The Chronicles Of Arvind Kejriwal And “Aam Aadmi”

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April 30, 2014 by Baawraman

Let’s say you own an IPL team and the captain of the team is not doing his job properly, also your captain is suspected to be involved in a “Spot Fixing Racket”. Obviously, you don’t want a corrupted captain who can’t deliver up to your expectations. Suddenly, a young and energetic player cast his spell on you by his performance in a “Ranji Trophy” match. This young player has all the qualities to be a good leader; you tend to believe that the long awaited “Mr Perfect” has just arrived. Although, this naive lad is a good cricketer, but he is bit outspoken. He exposes few “Spot Fixing Rackets” in which your current captain and few other “possible” captains are involved, so you have no choice, but to select this young and exuberant player as a captain. As soon as you make your mind about this player, you start realizing that this player is bit obnoxious and hubristic in nature. In the name of “Freedom of Speech”, he defies every rule of an organized institution and is very intolerant towards his own criticism. Soon, he comes up with a 6 point list outlining his demands, which reads:

Dear Sir,

I am ready to lead the team, but below are my conditions:

• Maximum allowed pace with which a bowler can bowl is 70 Km/h.
• No fielder is allowed to touch the ball.
• No fielder will be allowed to catch the ball.
• No Run Outs.
• No player is allowed to appeal against me, if done, I will hit the player with the bat.
• No Umpire, no third Umpire, I will decide whether I am out or not.

It’s your call now, I will accept the offer only if you accept above conditions, otherwise, don’t blame me for not accepting your offer.

Considering the serious crisis in your team, you are left with no options and you are stuck between a moron and a murderer like “Anarchist” sitting on your head. Obviously, any darn fool can figure out that the above scenario is nothing but brutally Machiavellian to Indian politics and the “Anarchist” is Arvind Kejriwal.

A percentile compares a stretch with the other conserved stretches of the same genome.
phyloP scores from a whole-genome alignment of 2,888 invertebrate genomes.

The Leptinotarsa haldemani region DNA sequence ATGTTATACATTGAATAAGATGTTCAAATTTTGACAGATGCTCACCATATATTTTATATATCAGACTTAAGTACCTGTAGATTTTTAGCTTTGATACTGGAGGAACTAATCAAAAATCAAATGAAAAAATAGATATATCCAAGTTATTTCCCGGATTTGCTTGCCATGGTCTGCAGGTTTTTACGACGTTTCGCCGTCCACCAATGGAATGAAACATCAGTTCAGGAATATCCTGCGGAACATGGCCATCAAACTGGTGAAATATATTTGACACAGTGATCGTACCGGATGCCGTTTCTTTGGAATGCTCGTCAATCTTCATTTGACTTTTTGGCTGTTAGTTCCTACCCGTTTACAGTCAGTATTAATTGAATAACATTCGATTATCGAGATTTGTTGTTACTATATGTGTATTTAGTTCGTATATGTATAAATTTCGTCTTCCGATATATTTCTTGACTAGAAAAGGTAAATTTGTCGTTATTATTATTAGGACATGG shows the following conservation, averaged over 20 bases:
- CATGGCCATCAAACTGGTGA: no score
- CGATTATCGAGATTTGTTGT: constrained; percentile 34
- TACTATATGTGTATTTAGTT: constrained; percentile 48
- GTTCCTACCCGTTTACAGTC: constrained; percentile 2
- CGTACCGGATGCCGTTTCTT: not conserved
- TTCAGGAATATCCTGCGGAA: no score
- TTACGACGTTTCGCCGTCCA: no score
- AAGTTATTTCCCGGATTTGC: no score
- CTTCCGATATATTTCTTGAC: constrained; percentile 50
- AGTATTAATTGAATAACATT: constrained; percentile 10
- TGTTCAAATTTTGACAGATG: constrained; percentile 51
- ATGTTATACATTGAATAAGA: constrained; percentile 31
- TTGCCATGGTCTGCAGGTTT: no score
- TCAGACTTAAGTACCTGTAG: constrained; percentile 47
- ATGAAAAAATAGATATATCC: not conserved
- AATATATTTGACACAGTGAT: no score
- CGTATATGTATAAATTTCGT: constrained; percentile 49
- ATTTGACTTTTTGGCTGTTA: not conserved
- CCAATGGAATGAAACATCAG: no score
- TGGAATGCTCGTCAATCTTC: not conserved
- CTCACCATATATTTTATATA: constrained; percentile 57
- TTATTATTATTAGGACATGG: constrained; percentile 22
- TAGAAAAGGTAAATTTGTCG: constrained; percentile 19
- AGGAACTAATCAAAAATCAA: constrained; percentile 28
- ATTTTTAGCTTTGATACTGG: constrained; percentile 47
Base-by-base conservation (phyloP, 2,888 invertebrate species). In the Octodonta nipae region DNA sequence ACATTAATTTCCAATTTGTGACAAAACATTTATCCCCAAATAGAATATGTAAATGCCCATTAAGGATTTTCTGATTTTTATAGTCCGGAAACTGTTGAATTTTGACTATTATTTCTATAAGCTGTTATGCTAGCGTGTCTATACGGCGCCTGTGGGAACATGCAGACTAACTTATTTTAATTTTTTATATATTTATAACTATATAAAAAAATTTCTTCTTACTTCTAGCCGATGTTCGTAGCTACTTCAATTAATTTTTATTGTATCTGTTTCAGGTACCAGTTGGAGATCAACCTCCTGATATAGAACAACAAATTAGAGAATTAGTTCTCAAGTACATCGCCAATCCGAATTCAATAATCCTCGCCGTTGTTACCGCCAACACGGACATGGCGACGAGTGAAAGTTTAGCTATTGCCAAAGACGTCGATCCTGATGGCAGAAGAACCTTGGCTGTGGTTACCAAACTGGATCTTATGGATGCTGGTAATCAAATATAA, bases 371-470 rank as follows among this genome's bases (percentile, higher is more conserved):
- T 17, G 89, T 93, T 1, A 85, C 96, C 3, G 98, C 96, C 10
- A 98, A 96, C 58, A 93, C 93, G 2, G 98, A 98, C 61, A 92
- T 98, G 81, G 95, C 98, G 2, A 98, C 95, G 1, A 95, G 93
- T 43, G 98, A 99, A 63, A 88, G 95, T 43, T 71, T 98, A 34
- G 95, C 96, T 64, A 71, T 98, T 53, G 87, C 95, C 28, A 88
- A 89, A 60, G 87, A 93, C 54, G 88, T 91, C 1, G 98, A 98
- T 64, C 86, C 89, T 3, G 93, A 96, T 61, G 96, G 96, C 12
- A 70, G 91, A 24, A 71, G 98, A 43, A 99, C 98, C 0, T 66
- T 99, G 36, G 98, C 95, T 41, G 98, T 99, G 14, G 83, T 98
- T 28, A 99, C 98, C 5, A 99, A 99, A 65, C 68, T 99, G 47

Arvind Kejriwal and his “Andolan” was an eye opener, every section of the society supported him and gave him an overnight stardom. Like any other obsessed-young-krantikari youth, for me, Kejriwal was a ray of hope in the darkness, but from the looks of his recent “dramas”, his devotees are now cringing in pain and embarrassment. When NaMo Namah was the only slogan in the air of politics, I was drooling over his middle-class-classically-mild muffler. Youth in India tends to be bit standoffish with Politics, but India Against Corruption (IAC ) brought this section of the society in politics which had a blasé attitude towards politics. The youth had a new hero to worship, who was more emancipated, relatable and carried stardom light on his shoulder. I still remember how I used to praise Aam Aadmi Party and was an ardent admirer of his vision. I was of the belief that Arvind Kejriwal has cemented his name on the walls of political history, a “kranti” was in making, like the one in which Mangal Pandey ignited the fire among freedom fighters. However I acknowledge the fact that drawing parallels between Arvind Kejriwal and Mangal Pandey is not realistic, still, we can’t deny the fact that Arvind Kejriwal is responsible for this big churn in Indian Politics. I still believe that Arvind Kejriwal is going to annoy our future generations in their history books, just like Babar, Akbar and alikes did to us. From being an ardent admirer of AAP to a strong critic, I crawled slowly. From issue based dialogues to potboiler stunts, which he calls as “Dharnas”, he served everything with his rhetoric and goofy soliloquies, under the cap of Aam Aadmi. What pisses me off is the brutal “Rape” of the word “Aam Aadmi”, Arvind Kejriwal exploited this word to an extent where I feel ashamed of being an “Aam Aadmi” and “Aam Aadmi” appears to be a misnomer per se. Arvind Kejriwal needs to understand the dynamics of Indian culture and structure of the society, we have certain classes and each class has a role to play in our cultural hierarchy. Please dont be mistaken here, I am not talking about discrimination on the grounds of caste, creed and economic status in any manner. Allow me to explain- The common man is common, not special or Mango People and you can’t tag everybody with the “Aam Admi” cap. As per his ideologies, he calls himself “Aam Aadmi” , but he is not, reason being , he is special, a politician, a leader, ex minister and for that matter, ex-Chief Minister of Delhi. To be honest, I don’t mind if he is provided with security, a lavish house or any other perks. These perks when used properly, can help him to work effectively and efficiently, I don’t want him to “look” like a “Aam Aadmi”, but I want him to deliver what he promised. Whenever he tried those “Aam Aadmi” acts, it’s the real “Aam Aadmi” who suffered due to his acts. While traveling via auto, local train or any public transport might look “Krantikari, Bohot Krantikari”, but the reality is that these “Krantikari” acts causes all sorts of problems for regular commuters. Just to get a feel of the common man’s daily transport routine, troubling the common man is not justified. I can understand that if he had used private transportation, he wouldn’t have had those bites in news channels, at least thousands of daily commuters would have reached on time at their respective destinations. These layers are designed not to create any sort of discrimination, but to ensure that the stardom doesn’t affect law and order. Kejriwal, please understand this and stop doing this for public interest, as I said, we don’t want you to feel or look like a common man, we want you to deliver what you promised.